The Athletic recently published their rankings of NHL players. Touted as one of the NHL’s most thorough rankings, the article used multiple sources to come up with its final results. It is a long read but well worth it. (from “NHL Player Tiers: Why Connor McDavid leads our Top 100 rankings for 2022-23,” The Athletic NHL Staff, The Athletic, 15/09/2022).
There are five Toronto Maple Leafs’ players mentioned in the article, Auston Matthews, Mitch Marner, William Nylander, John Tavares, and Morgan Rielly. The article made us consider what our own individual rankings of Maple Leafs’ players would be within their own team. This is how Stan Smith and The Old Prof (Jim Sr.) ranked them.
Stan’s Ranking of Maple Leafs’ Players
#1 Auston Matthews
For Stan, this was not even close. No reasons or discussion is needed.
#2 Mitch Marner
Not on the same level as Matthews but still a step above the rest.
#3 Morgan Rielly
Stan placed Rielly third for the simple reason he’s the Maple Leafs’ best defenseman. He averages close to 24 minutes a game, plays on their #1 power play and kills penalties. He led the Maple Leafs’ defense in scoring last season by 40 points (68 points to TJ Brodie’s 28).
#4 John Tavares
While Tavares’ and William Nylander’s numbers were extremely close, Tavares is the better all-around player.
#5 William Nylander
At this point in his career, Nylander has more talent and potential than Tavares. He still has a ways to go to overtake Tavares in his value to the team.
#6 TJ Brodie
The Maple Leafs’ #2 defenseman, and their best at playing defense. He makes anyone he partners with better.
#7 Alex Kerfoot
This was close between him and Michael Bunting. Stan gave the edge to Kerfoot because of his overall game and his versatility. He’s better defensively, can play up and down the lineup, and is a key part of their penalty kill.
#8 Michael Bunting
The perfect player to complement Matthews and Marner. Bunting plays one role on that first line but plays it very well.
#9 Mark Giordano
This is where things get tough. Despite playing on the Maple Leafs’ fourth pair, Stan ranked Giordano ahead of Muzzin partially because Muzzin struggled last season and partially for Giordano’s ability to help less experienced defensemen on the team. If Muzzin struggles out of the gate in 2022-23, Stan could see Giordano replacing him in the top four.
Related: 7 Cool Things About Auston Matthews
#10 Jake Muzzin
This was a difficult choice. In previous seasons, Muzzin would have fought with Rielly for the #1 defenseman. Muzzin’s game slipped badly last season. A lot of that was due to multiple injuries.
#11 Tie Timothy Liljegren / Rasmus Sandin.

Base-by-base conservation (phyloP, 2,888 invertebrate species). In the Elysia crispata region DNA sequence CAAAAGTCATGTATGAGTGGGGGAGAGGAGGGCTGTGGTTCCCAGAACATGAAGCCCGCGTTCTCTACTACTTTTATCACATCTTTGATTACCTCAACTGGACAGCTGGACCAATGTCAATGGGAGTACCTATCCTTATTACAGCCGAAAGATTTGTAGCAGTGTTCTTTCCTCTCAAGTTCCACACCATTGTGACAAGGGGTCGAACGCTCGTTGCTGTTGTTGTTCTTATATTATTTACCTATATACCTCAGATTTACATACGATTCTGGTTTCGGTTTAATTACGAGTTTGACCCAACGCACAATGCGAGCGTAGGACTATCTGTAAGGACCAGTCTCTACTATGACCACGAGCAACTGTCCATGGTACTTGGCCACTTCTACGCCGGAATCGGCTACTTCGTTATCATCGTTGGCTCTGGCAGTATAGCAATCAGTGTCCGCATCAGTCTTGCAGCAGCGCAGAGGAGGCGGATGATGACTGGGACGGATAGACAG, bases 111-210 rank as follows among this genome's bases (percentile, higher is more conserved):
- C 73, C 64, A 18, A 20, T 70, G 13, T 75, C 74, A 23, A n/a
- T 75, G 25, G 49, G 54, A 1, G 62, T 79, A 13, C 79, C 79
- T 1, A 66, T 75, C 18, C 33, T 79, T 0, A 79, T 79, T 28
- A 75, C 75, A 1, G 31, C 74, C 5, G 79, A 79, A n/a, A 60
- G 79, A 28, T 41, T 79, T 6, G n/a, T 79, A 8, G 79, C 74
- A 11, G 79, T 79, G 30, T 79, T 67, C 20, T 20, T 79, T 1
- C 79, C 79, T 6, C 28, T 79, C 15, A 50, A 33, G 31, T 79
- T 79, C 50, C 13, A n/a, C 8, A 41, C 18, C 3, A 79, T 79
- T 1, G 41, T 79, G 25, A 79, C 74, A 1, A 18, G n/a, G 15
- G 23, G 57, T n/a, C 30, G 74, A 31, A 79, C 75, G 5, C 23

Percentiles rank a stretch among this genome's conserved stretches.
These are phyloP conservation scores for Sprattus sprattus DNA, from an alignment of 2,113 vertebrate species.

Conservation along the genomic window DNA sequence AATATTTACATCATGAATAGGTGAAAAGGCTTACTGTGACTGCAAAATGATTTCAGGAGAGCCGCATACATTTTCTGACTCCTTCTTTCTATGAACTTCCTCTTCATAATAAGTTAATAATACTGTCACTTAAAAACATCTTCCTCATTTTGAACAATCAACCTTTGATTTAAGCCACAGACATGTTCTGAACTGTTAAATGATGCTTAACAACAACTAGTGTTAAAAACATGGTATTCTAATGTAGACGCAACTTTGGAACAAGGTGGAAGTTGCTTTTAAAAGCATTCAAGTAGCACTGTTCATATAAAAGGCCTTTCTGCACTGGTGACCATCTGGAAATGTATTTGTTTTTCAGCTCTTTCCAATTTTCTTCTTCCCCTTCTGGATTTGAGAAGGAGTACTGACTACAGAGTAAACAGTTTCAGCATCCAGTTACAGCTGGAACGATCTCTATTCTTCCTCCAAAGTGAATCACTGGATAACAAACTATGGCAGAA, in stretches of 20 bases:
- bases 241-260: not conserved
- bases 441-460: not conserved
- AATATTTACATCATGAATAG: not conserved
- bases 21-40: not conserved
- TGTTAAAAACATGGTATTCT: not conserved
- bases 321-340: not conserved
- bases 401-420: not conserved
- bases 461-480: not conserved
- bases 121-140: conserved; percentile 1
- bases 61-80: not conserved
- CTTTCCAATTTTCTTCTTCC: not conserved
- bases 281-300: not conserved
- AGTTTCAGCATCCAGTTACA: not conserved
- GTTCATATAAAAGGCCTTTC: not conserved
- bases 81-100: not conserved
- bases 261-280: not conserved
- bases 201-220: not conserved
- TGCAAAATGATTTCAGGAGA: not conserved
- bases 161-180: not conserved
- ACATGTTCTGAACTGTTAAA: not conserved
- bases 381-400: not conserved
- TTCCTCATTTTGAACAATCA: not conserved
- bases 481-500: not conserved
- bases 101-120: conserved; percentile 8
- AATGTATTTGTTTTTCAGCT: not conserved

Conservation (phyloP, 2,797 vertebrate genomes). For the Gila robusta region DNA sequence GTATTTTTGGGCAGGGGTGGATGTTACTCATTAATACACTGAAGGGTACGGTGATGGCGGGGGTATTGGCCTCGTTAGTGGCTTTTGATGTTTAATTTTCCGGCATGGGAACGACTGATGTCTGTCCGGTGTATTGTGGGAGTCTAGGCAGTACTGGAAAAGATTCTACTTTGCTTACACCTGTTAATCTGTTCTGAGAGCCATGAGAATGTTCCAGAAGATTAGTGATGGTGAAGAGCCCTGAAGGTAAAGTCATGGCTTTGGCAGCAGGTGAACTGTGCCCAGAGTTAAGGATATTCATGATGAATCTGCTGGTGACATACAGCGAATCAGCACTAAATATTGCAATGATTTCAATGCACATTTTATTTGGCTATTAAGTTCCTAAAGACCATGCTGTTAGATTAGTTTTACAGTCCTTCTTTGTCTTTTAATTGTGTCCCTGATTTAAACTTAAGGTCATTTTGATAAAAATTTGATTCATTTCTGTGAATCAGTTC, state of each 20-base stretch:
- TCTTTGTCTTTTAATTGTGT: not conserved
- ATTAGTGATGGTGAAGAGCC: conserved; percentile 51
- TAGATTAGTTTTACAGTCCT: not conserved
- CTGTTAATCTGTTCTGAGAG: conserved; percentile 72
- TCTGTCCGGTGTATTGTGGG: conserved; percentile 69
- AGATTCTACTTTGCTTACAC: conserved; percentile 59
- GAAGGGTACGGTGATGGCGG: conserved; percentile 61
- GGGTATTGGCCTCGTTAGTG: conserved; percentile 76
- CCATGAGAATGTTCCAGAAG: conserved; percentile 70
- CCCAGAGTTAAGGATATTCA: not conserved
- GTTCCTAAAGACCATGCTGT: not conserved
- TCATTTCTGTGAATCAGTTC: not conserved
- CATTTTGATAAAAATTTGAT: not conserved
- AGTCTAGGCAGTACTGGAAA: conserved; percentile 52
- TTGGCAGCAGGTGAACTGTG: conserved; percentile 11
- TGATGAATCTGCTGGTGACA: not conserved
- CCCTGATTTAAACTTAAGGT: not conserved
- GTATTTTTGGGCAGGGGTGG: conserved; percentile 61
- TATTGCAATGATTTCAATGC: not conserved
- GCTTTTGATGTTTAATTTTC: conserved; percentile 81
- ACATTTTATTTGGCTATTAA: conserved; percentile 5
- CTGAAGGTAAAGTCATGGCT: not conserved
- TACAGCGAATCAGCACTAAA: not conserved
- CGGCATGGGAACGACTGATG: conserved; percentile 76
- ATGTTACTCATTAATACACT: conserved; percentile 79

As of January 1, 2022, Sandin easily ranked ahead of Liljegren. With Sandin’s injury and Liljegren’s great last half of the 2021-22 season, it’s difficult to pick one as better than the other.
#13 David Kampf
Kampf gave head coach Sheldon Keefe a third-line center he could play against the top two lines of opposing teams, and a player he could give nothing but defensive zone starts. Kampf seems both happy doing it and is excelling in the role.
#14 Pierre Engvall
Engvall played an important role alongside Kampf on the shutdown third line. Stan could see Engvall possibly getting a chance on the left wing of the second line this upcoming season. He has the potential to be a 20-goal scorer.
#15 Justin Holl
At this point in time, Holl is what he is. He’s not going to get much better than he is now. Stan placed both Liljegren and Sandin ahead of Holl more for their potential than for their game at this moment. If these two are to be the future of this defense, they need playing time to develop. In Liljegren’s case, his ice time will have to come ahead of Holl’s.
#16 Wayne Simmonds
Stan could have easily placed Simmonds and Kyle Clifford in a draw. Simmonds finishes ahead of Clifford more for his past accomplishments. If he can stay healthy and reach a fraction of his past production, he’s more valuable to this team than Clifford.
#17 Kyle Clifford
Clifford brings toughness but little else. Stan will be surprised if Clifford doesn’t find himself on waivers prior to the start of the regular season. He will be equally surprised if he doesn’t clear waivers.
The Old Prof (Jim Sr.’s) Rankings of Maple Leafs’ Players
#1 Auston Matthews
I agree with Stan, Matthews is a generational player. He’s going to be extremely fun to watch as he matures into what he will eventually become.
#2 Mitch Marner
To be transparent, it took me some time to come around with Marner. I couldn’t forget his protracted salary demands and negotiations. That said, about the middle of last season, I came to not forget but ignore that. Marner is really a great player. I don’t think he’s worth his salary, but he’d be the best player on many other NHL teams.
#3 John Tavares